This blog explains how I keep bees. It works for me, it might not work for you. Use my methods at your own risk. Always wear protective clothing and use a smoker when working bees.

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Sunday, March 1, 2009

March is here it is almost time for beekeeping

Feeding 1:1 syrup with a pail feeder. Notice the stick. The hive was not level so I shim the pail so it won't leak out.

Pollen patties are a welcome addition to a bees diet. MMMMMMMMMMMMM good.
Leave the wax paper on both sides to keep the patty fresh. The bees will chew it up.

The weather appears to be heading for a swing to warmer temperatures. This coming weekend looks good for a hive check. Now a look to see. Dead or Alive. The need to know is getting important so package bees can be ordered to fill dead colonies.
Syrup can be fed as it warms up. 1:1 sugar syrup is the mixture for spring feeding. Syrup treated with Fumigilan to help prevent Nosema Apis and Nosema Ceranae.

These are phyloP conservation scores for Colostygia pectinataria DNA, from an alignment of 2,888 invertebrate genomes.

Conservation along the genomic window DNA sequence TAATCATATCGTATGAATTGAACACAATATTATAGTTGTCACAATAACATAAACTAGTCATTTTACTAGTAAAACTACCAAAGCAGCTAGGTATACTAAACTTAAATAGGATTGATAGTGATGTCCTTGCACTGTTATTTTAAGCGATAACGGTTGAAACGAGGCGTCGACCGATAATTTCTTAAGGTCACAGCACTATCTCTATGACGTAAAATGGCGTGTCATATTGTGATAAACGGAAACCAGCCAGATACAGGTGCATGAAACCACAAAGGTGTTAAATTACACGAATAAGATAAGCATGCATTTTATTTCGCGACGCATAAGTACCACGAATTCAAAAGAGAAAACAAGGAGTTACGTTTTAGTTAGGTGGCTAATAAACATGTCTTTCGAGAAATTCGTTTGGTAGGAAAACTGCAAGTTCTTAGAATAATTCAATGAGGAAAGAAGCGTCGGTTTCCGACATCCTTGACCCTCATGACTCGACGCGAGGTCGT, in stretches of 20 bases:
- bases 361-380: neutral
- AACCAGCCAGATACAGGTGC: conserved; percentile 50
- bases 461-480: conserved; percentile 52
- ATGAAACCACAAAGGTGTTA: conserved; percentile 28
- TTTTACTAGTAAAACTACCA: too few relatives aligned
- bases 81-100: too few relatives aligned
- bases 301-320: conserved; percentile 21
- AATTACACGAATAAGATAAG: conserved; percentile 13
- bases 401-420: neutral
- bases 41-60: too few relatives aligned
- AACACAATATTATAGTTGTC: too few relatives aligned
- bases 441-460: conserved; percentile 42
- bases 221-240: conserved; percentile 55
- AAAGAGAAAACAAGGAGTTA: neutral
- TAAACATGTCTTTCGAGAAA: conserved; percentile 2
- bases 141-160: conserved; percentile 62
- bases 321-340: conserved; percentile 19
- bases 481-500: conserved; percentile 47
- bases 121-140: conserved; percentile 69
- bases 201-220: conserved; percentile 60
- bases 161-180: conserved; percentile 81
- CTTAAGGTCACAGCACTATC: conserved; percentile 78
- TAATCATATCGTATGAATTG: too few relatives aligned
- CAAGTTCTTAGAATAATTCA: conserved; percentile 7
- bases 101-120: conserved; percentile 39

A word of caution about feeding. It is important not to feed pail after pail of syrup. A strong overwintered colony will put it away in large amounts. Later when the dandelions come out the whole hive can become honey bound. Leaving no place for the queen to lay, Causing dwindling and no honey and a weak colony.
It is better to watch the syrup intake, making sure there is at least a few frames of food, not a smorgasbord.
If the syrup is on it is also time for pollen patties.
Pollen patties are essential for colony growth if there is no pollen in frames or natural pollen available. Pollen put on now makes a colony strong for divides in May. Failure to give pollen or pollen patties will make a colony lag and the population will suffer.
The added nutrition can possibly help keep nosema ceranae at bay.